The sexiest, most tangible example of digitisation of our economy is of course the connected car. The GSMA’s Mobile World Congress was full of them, with dozens of stands at the venue in Barcelona from leading car manufacturers such as BMW and Ford who were aisle-to-aisle with stands showcasing radio antennas and the latest Nokia not-so-smartphone. With good reason: the connected car market will be worth $250 billion by 2025.

Talking road signs

Automation and connectivity go hand in hand as they facilitate the trend from “dumb” to self-driving cars, which has been divided into six phases, or levels, of automation. A self-parking

car is one thing, but if you talk about truck platooning, highway chauffeuring or driving in dense urban traffic with pedestrians and cyclists, then the challenge becomes enormous. The car cannot rely solely on its sensors and cameras, by which it builds a picture of what’s happening around him. It also needs to anticipate, to know what’s happening in the next several hundred meters ahead of the car. Is there an ambulance coming from the right, beyond the sight of the cameras? What does the infrastructure say? Yes, road signs will also be talking to the connected car, for instance, informing the vehicle on an upcoming road hazard.

Such information needs to be exchanged in gigantic volumes, at an incredible speed, and it needs to be processed in real time. Especially when it comes to safety-related use cases, connectivity of cars is a must. Smart cars can only be so smart by themselves, but if they collaborate with each other, they can actually become real whiz-kids and decimate the number of road fatalities. The collective wisdom of connected cars is the real prize that we’re looking for. Compare it maybe to a nest of ants. They take decisions locally, but together; they work in harmony.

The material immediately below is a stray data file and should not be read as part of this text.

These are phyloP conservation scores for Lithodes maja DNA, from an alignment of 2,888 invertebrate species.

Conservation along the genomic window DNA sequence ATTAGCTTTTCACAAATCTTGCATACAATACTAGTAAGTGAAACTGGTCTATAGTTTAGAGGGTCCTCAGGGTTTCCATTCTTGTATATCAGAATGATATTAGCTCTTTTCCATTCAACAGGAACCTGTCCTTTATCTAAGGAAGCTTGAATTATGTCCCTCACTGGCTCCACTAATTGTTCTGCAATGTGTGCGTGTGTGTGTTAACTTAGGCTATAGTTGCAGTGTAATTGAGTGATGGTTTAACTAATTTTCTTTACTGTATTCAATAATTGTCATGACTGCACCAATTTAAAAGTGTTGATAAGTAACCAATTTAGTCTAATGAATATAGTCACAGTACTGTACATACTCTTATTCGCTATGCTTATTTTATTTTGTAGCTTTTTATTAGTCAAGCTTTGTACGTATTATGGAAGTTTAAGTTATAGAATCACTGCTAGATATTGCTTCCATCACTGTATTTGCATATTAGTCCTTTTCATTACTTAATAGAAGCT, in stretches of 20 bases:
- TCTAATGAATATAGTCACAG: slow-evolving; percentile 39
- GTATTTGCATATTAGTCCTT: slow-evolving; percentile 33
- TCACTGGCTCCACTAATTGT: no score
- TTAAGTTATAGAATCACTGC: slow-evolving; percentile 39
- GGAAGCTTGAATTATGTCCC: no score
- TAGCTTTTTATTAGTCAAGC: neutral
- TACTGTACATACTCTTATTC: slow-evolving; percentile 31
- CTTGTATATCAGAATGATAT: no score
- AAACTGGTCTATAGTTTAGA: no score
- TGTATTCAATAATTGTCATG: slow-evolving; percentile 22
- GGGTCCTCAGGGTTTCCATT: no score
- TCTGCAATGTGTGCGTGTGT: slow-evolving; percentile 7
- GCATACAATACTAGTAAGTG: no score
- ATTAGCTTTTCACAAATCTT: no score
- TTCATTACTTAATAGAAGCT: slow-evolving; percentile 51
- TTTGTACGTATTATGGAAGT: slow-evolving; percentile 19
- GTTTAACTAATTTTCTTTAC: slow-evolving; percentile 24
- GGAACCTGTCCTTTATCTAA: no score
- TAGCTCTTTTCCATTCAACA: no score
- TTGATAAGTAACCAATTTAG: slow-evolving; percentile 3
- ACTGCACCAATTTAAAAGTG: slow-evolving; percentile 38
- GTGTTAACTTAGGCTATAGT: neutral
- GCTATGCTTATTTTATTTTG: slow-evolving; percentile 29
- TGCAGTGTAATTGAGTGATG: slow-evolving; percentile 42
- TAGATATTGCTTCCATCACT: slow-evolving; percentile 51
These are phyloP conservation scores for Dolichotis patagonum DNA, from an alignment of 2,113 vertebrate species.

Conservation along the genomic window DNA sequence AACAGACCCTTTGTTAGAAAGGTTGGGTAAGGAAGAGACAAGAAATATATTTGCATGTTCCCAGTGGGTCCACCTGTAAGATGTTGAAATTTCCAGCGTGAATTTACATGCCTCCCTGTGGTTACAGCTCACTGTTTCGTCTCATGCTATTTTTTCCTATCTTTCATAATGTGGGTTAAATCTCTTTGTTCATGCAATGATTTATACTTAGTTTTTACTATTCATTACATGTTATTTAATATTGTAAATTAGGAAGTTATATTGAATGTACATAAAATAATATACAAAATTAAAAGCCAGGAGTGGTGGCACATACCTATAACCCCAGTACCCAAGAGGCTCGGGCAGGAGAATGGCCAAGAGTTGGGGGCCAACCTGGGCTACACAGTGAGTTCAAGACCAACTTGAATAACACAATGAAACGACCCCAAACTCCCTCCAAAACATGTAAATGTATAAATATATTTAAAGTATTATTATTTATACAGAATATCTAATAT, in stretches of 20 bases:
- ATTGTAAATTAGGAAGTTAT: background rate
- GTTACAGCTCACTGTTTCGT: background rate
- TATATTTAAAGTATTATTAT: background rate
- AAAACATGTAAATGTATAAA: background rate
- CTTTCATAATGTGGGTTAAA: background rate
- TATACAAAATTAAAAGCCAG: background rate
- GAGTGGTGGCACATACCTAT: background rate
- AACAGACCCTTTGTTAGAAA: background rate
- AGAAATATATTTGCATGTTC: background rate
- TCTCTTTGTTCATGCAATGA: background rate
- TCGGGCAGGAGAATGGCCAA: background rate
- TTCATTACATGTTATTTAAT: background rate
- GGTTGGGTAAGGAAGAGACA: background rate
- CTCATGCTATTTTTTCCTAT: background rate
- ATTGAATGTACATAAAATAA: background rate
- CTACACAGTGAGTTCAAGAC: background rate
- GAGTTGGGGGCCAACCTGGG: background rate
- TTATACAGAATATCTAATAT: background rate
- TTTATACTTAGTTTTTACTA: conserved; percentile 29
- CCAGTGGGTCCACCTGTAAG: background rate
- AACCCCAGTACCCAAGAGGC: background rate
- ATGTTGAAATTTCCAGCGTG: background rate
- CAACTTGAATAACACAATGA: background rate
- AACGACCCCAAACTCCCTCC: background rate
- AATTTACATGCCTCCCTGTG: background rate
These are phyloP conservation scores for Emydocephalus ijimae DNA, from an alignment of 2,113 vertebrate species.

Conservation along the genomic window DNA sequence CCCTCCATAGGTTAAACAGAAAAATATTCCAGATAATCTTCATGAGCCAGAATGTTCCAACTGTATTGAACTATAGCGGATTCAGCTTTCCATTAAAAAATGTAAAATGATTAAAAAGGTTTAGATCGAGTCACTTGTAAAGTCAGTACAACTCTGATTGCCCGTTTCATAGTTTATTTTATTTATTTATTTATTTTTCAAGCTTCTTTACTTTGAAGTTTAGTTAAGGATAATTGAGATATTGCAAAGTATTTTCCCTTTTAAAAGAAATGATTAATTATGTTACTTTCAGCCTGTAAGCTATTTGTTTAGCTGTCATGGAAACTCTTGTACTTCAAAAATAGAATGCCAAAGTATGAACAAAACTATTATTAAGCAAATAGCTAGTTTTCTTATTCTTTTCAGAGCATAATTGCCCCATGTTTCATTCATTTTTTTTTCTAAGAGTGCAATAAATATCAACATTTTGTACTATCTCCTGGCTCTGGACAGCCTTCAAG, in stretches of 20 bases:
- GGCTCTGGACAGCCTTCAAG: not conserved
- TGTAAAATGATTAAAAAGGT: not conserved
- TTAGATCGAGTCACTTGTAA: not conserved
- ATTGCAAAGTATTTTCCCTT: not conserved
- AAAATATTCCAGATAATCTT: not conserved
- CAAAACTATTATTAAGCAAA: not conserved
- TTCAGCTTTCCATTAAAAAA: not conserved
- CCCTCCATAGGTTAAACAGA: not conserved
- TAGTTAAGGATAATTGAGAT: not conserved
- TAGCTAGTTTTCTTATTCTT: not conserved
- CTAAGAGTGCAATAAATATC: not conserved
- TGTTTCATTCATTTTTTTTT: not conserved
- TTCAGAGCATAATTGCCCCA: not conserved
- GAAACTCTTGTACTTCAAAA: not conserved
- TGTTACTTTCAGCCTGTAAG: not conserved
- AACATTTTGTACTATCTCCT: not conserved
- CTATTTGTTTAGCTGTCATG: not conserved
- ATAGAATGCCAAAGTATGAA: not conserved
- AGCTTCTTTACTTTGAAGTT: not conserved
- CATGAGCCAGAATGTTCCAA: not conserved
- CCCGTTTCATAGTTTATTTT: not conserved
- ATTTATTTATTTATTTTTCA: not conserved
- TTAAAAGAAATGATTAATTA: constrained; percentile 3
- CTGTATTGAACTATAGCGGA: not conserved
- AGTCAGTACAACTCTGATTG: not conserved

For this ‘cooperative driving’ to becoming a reality, a lot of stakeholders in the emerging ecosystem of the connected car need to make a lot of sound decisions. We don’t only need the carmakers, suppliers and the telecom companies around the table, but also the EU institutions, member states, road authorities, insurance companies and many others.

This is a very complex puzzle. And as with any puzzle, there are struggles. For instance, the automotives are divided on the issue of which technology for short-range communication should prevail. Also the policy cooperation between EU Member States needs improvement. Consider for instance the handover of roaming signals when you cross a border. The storage of data, with many member states opting for data localisation instead of a free flow of data. Or the road signs: the arrows on the road differ from country to country.

Within the European Automotive-Telecoms Alliance, we are openly addressing all these regulatory issues. The European Commission is very active with initiatives like the ITS platform, GEAR 2030 and an upcoming masterplan for connected and automated driving. And the EU Member States are now also on board in their own high-level meetings on smart cars.

Compared to other regions and continents, Europe really is ahead of everyone else on the complex road to connected cars. It may take years before you can drive from Lisbon to Copenhagen without touching the steering wheel, but the groundwork for such relaxed and effortless driving is being laid as we speak.

*Joop Hazenberg is Senior Manager European Advocacy at the GSMA. GSMA represents the interests of mobile operators worldwide, uniting nearly 800 operators with more than 300 companies in the broader mobile ecosystem, including handset and device makers, software companies, equipment providers and internet companies, as well as organisations in adjacent industry sectors.